Armature 80 is thereafter centered between pole faces 64 and 70 by turning knob 178 until marker 180 is midway between the travel limits or zero on calibration scale 182 assuring that armature 80 is positioned midway between pole faces 64 and 70.
Coil 96 is then energized by control circuit 20. A slip fitting 196 between threaded collar 186 and probe 184 insures that coupling 82 still has rotational freedom displacement with respect to shaft 32. Because rotor 78 is not yet connected to a load, the magnetic field between poles 62 and 68 will rotate armature 80 from its position indicated in FIG. 5 into full registry with poles 62 and 68. Valving element 22 and shaft 32 are then manually rotated to the fully open position wherein inlet passageway 24 is unobstructed. At that point precise rotational and axial positioning of rotor 78 has been achieved and rotor 78 is then fixed to shaft portion 74. Such fixing can be effected by drilling bores 128 and 130 and inserting pin 126 or, alternatively, by welding by such as a gas tungsten arc welder 198 which establishes a weldment 200 at the bottom of a preformed pilot bore 202 in coupling 82 at a point adjacent shaft portion 74. After weldment 200 is establishment, fixture 162 can be removed and assembly is complete. It may prove desirable, however, to provide an additional annular weldment 204 between the left-handmost end of coupling 82 and shaft portion 74.
The actual type of fixing coupling 82 to shaft portion 74 will vary depending upon the intended application wherein the tacking method of weldment 200 may in and of itself provide suitable retention. It should be apparent to one of ordinary skill in the art in view of this specification that numerous alternative fastening approaches could be employed. It is critical however, that precise alignment be maintained throughout the process.
Because some tolerance variations are inevitable in any manufacturing process, an axial play, i.e. limiited freedom between shaft 32 and throttle body 12 will result therefrom. It is desirable, therefore, to also ensure the axial position of shaft 32 with respect to housing 26 prior to conducting the above described positioning and fixing of rotor 78. This is most easily accomplished by a spring 206 or the like bearing between shaft 32 and a grounded member 208 to bias shaft 32 axially toward one or the other limits of travel. Alternatively, a second fixture akin to positioning fixture 162 could be employed to determine and position shaft 32 into its center of axial freedom prior to performing the above described method.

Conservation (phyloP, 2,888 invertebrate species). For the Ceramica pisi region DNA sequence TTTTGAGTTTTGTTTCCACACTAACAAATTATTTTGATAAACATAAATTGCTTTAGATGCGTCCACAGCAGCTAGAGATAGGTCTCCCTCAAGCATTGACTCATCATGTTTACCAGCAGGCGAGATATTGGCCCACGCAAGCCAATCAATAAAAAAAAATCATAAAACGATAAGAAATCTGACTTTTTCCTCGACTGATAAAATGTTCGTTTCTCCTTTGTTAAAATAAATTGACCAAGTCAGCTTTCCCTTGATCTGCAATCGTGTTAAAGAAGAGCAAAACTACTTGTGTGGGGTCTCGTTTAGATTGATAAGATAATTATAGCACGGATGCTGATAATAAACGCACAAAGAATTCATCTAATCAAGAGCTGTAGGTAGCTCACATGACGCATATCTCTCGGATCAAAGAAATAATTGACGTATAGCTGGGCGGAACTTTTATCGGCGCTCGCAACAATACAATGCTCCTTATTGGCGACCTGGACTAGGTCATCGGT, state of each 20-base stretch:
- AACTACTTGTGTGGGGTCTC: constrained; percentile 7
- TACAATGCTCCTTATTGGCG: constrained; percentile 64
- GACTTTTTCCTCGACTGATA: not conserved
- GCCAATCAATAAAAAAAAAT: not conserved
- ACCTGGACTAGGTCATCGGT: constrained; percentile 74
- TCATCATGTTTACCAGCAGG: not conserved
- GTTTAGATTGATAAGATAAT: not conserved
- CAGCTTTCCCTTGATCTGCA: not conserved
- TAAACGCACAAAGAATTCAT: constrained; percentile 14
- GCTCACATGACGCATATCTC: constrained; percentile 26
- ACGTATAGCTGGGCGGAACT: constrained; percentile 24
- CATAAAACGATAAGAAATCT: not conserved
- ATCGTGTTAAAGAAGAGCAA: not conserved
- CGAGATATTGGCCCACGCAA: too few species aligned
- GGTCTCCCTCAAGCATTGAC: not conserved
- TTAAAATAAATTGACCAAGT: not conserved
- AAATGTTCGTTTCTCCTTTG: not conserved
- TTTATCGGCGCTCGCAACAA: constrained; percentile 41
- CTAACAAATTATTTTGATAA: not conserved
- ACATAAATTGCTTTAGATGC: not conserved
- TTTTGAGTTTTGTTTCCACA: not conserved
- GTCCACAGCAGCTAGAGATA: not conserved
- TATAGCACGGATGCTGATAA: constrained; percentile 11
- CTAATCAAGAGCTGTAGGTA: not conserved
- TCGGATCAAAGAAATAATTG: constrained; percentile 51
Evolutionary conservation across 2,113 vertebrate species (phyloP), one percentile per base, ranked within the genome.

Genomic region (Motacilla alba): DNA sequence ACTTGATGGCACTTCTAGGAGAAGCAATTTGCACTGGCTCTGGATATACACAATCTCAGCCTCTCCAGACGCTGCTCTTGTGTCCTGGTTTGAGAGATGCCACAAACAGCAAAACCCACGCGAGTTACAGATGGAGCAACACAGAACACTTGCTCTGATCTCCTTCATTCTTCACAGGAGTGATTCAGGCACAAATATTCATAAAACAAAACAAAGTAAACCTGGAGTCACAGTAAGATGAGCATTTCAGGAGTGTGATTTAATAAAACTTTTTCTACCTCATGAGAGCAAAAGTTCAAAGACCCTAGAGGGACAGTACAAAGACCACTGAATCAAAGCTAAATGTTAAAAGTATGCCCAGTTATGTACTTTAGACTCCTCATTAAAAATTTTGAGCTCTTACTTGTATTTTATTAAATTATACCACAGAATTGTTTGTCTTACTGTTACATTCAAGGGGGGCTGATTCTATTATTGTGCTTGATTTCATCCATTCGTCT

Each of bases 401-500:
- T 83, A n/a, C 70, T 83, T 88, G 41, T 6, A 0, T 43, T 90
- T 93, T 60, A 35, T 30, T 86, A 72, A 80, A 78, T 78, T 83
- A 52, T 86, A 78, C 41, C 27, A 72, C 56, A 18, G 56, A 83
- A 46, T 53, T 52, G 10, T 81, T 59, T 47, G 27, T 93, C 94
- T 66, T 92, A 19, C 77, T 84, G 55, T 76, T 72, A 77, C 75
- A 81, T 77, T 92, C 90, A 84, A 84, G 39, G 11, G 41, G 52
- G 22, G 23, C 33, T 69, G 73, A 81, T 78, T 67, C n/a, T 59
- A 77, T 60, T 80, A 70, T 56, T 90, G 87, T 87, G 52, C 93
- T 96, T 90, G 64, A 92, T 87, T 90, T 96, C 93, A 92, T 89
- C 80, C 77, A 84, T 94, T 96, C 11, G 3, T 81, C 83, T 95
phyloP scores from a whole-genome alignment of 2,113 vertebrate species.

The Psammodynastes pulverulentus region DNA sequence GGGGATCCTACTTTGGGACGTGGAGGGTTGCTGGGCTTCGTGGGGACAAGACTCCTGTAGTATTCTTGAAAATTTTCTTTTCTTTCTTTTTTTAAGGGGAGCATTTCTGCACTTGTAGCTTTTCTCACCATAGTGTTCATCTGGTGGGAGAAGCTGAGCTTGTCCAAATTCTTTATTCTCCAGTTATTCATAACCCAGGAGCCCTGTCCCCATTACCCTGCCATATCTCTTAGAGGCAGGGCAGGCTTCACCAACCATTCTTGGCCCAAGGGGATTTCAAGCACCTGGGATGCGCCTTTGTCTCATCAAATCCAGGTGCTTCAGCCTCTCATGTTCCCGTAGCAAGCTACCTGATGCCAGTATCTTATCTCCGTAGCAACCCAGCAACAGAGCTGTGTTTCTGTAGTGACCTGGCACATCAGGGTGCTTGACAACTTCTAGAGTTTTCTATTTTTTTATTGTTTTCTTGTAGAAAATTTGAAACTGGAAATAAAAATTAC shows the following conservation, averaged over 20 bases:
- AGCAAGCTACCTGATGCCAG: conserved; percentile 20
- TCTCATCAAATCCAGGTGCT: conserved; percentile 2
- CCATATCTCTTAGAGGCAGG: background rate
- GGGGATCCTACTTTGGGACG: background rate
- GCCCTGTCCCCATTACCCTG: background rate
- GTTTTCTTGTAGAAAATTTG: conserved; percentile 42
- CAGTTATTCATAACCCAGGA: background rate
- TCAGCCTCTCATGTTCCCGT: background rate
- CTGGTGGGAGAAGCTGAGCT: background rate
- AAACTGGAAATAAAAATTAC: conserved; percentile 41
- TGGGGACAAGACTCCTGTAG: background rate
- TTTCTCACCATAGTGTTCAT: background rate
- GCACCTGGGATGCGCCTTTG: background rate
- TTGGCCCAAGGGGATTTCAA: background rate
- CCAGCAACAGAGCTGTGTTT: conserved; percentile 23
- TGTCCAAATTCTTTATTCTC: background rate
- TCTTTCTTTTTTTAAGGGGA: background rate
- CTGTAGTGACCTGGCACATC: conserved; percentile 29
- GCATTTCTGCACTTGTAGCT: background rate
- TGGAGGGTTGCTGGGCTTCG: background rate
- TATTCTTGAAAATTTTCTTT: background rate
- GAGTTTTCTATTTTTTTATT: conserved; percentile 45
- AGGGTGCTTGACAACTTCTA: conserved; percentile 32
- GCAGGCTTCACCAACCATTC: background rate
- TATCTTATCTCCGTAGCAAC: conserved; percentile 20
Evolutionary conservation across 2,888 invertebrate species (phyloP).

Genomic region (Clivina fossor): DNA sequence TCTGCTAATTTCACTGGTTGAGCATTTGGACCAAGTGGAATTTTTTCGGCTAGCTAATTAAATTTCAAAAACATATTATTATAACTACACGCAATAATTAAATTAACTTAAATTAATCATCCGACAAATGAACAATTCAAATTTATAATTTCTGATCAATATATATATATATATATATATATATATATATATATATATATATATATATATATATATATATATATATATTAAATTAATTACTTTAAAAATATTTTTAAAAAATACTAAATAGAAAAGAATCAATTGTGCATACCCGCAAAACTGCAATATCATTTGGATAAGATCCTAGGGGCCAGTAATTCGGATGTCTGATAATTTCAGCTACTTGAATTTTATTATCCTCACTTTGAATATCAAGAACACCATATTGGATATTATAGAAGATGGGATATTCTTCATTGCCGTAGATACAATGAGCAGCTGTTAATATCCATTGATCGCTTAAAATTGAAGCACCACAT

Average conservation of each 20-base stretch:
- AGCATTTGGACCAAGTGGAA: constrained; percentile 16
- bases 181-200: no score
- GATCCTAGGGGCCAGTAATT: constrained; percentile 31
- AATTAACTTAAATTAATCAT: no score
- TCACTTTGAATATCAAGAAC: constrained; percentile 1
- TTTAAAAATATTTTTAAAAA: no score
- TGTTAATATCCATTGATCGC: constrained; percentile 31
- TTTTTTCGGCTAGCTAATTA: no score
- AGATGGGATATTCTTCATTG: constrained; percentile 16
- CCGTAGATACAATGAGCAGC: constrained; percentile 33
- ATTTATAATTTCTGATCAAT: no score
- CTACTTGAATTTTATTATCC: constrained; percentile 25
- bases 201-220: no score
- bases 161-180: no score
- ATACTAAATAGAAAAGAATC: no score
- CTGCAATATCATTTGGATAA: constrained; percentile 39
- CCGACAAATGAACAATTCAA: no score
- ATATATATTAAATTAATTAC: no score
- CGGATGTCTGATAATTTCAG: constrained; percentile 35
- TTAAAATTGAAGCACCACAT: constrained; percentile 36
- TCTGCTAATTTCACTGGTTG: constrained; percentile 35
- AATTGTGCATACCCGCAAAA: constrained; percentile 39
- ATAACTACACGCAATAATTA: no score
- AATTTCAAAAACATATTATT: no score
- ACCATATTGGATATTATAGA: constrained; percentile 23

An additional step in positioning rotor 78 with respect to shaft portion 74 can be taken by first mechanically positioning armature 80 intermediate pole faces 64 and 70 as described above and then readjust or fine tune the final positioning by reference to instrumentation 190. Referring to FIG. 8, when armature 80 is precisely positioned between pole faces 64 and 70, the axial force read by strain gauge 188 will null at the point when the magnetic attractive forces tending to pull armature 80 toward poles 62 and 68 offset one another. This method has been found to provide precision alignment and unit-to-unit repeatability heretofore unknown in a cost competitive design.
Referring to FIGS. 9 and 10, a further option resides in the rotational positioning of rotor 78 at a point of maximum motor torque, Tmax by energizing motor 10 and manipulating stator assembly 52 by rotating it about the rotor 78 axis of rotation, as indicated by arrow 222, to establish the maximum developed torque point on the characteristic of FIG. 9. Axial positioning and affixing of stator 52 is then accomplished as described hereinabove. This step ensures that the point of maximum allignment precision will correlate with the point of maximum motor torque.
It is to be understood that the invention has been described with reference to a specific embodiment and variations to provide the features and advantages previously described and that such embodiment is susceptible of modification such as will be apparent to those skilled in the art. For example, in the broadest sense of the present invention the portion of shaft 32 extending through torque motor 10 can be axially offset from the portion of shaft 32 extending through the load or throttle body 12, the two being suitably coupled as is well known in the art. Furthermore, coupling 82 could extend rightwardly as viewed in FIG. 2 and be joined to shaft 32 at a point intermediate torque motor 10 and its load or throttle body 12. In the broadest sens, "extending externally" is to be interpreted as meaning extending to a point which is externally accessible after stator assembly 52 is essentially complete and armature 80 is enclosed therein. For example, it is contemplated that tools could be provided to reach into a recess within stator assembly 52 for positioning and fixing coupling 82 with respect to shaft 32. Accordingly, the foregoing is not to be construed in a limiting sense.
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|U.S. Classification||123/399, 29/598, 310/49.07|
|International Classification||H02K15/00, F02D11/10, H02K26/00, F02M9/12|
|Cooperative Classification||F02M9/125, H02K26/00, Y10T29/49012, F02D2011/103, H02K15/00, F02D11/10|
|European Classification||F02D11/10, H02K15/00, F02M9/12J, H02K26/00|
|Mar 31, 1988||AS||Assignment|
Owner name: EATON CORPORATION, 1111 SUPERIOR AVENUE, CLEVELAND
Free format text: ASSIGNMENT OF ASSIGNORS INTEREST.;ASSIGNORS:UTHOFF, LOREN H.;MOHAN, ROBERT J.;REEL/FRAME:004863/0095
Effective date: 19880329
Owner name: EATON CORPORATION,OHIO
Free format text: ASSIGNMENT OF ASSIGNORS INTEREST;ASSIGNORS:UTHOFF, LOREN H.;MOHAN, ROBERT J.;REEL/FRAME:004863/0095
Effective date: 19880329
|Jan 19, 1993||SULP||Surcharge for late payment|
|Jan 19, 1993||FPAY||Fee payment|
Year of fee payment: 4
|Jan 7, 1997||FPAY||Fee payment|
Year of fee payment: 8
|Dec 28, 2000||FPAY||Fee payment|
Year of fee payment: 12